Does your team really need another digital tool?
Research shows that companies deploy new technology faster than employees can learn to use them. The cognitive costs of switching from one tool to another are high. To reduce this problem, companies should design their technology stack as a single product, perform A / B testing with employees, and design tools for employees with a wide range of technological knowledge.
The onslaught of new challenges brought on by the pandemic has led companies to take what McKinsey calls a “quantum leap” in digitalization. In a survey released in October 2020, the consulting firm found that companies had adopted as many new technologies in the previous months as they had done in several years before. In fact, “the share of digital or digitally enabled products in their portfolios has accelerated for a shocking seven years.”
There is no doubt that the adoption of new technologies has helped many businesses stay afloat, and in some cases even thrive, as employees work from home, supply chains have revolutionized and consumer habits have changed. exchange. But the multitude of new tools can also wreak havoc on workers.
A study from Cornell University and Qatalog reveals that “technology has gone crazy in the digital office” and workers “are in shock”. More than four in ten (43%) said they spend too much time switching tools to do their job, which “promotes a change of context and hinders our creativity.” On average, workers spend an hour researching different tools for the information they need.
I see these issues in my work helping sales teams across a wide variety of businesses. Staff members sometimes have to go through dozens of steps before they simply reach out to a prospect. This could mean looking for information (for example, a prospect’s history or area of interest) in one application in order to copy information to another application. It is only after using a series of tools that the sales rep can finally send that first cold email. At this point, they have little time, energy, and focus to develop a creative pitch. They end up sending more impersonal copy and paste messages, which end up in a “spam prison”.
When I talk to companies to resolve this problem, I offer three tips:
Design the technology stack as a single product
While individual software may seem to offer great benefits, organizations too often view it in a vacuum, without giving too much thought to how each new tool would fit into an already tech-heavy workflow. Instead, they should think of their tech stack as being similar to a app – not a phone full of apps.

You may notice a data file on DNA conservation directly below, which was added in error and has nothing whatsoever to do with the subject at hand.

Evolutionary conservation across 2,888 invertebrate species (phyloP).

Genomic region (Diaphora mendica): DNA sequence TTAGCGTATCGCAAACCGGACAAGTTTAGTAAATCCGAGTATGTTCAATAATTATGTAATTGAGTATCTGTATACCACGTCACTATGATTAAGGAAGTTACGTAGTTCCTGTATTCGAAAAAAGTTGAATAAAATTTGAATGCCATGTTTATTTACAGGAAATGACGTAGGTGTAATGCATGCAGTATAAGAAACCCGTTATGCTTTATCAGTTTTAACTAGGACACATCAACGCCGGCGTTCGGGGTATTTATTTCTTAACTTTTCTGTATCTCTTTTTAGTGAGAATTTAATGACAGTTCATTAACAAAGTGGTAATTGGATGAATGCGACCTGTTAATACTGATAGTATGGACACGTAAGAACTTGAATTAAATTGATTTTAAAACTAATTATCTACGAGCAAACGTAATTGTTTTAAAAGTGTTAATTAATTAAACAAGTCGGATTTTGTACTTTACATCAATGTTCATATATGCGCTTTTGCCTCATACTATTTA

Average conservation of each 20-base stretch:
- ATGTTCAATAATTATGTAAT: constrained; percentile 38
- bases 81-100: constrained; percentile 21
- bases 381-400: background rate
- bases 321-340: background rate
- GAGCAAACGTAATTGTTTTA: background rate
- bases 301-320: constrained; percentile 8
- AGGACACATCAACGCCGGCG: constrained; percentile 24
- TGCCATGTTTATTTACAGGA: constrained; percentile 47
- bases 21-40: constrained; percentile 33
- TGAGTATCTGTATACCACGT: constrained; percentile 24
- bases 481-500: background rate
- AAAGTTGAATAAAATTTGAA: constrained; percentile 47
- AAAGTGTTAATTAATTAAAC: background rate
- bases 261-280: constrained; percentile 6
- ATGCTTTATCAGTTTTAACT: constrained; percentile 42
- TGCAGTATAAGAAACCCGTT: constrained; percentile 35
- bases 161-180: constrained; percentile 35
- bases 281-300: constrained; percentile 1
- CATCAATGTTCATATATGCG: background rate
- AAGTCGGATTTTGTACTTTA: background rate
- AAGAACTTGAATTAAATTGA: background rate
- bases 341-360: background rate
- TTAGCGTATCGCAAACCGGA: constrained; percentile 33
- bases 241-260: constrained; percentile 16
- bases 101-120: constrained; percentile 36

When companies begin to consider each new tool in the context of all the other technologies that employees must learn and use, they begin to realize that they are breaking a cardinal rule of technology design: Don’t add too much. steps for the end user. It’s a lesson many startup founders have learned the hard way. As the New York Times reported, “When a company goes bankrupt, excessive friction is often cited as the reason.”
Any new item introduced into the stack should work smoothly and, ideally, automatically, with all other tools, requiring little or no additional effort on the part of the user. This should simplify the process, reducing the time it takes for an employee to complete a task. If that adds time, be sure to calculate it as part of the “cost” of the technology – and think about whether it’s worth it.
Perform A / B tests
Before deciding to deploy a new digital tool to all staff, some companies have it tested by employees to learn about its functionalities. This often involves spending time using just that software in a simulated environment. Employees are encouraged to give their first impressions as to whether this can be helpful or not.
Few organizations have a large group of employees who actually use the software in their daily work to test it. Let alone keep track of the differences between employees who use and do not use new technology in their workflow. As author Jacob Morgan explains in The Employee Experience Advantage, “Although organizations often perform A / B testing for customer initiatives, this type of approach is rarely done within organizations. “
Just as A / B testing is used to improve CX (customer experience) for people who can access a company’s website or app, companies should also use it to improve their own EX (customer experience). employee).
Building for average literacy
In many organizations, employees have a wide range of digital skills. As companies invest in training programs to help increase digital skill levels, many workers still find new technologies confusing and intimidating.
Since the people overseeing the tech stack are typically tech savvy, it’s important that they avoid using themselves as a barometer of a new tool’s ease of use. When considering a tool, ask the company that creates it what level of digital skill it requires. Read reviews that address this issue and ask contacts from other companies that are using technology in their workflow. Also make sure your A / B tests include people with different skill levels. Ultimately, whatever you adopt should be easy to use for as many of your employees as possible. (Personally, even when considering recommending a new tool, I use my mom as a benchmark. If I don’t think she can make it work properly, I don’t even spend time thinking about it.)
The pace of digitalization within companies shows no signs of slowing down in the years to come. Experts polled by Pew Research predict that the “new normal” in 2025 will be even more tech-driven than it is now. It’s up to companies to make sure all this new technology speeds up operations rather than flooding workers with more jobs than ever before.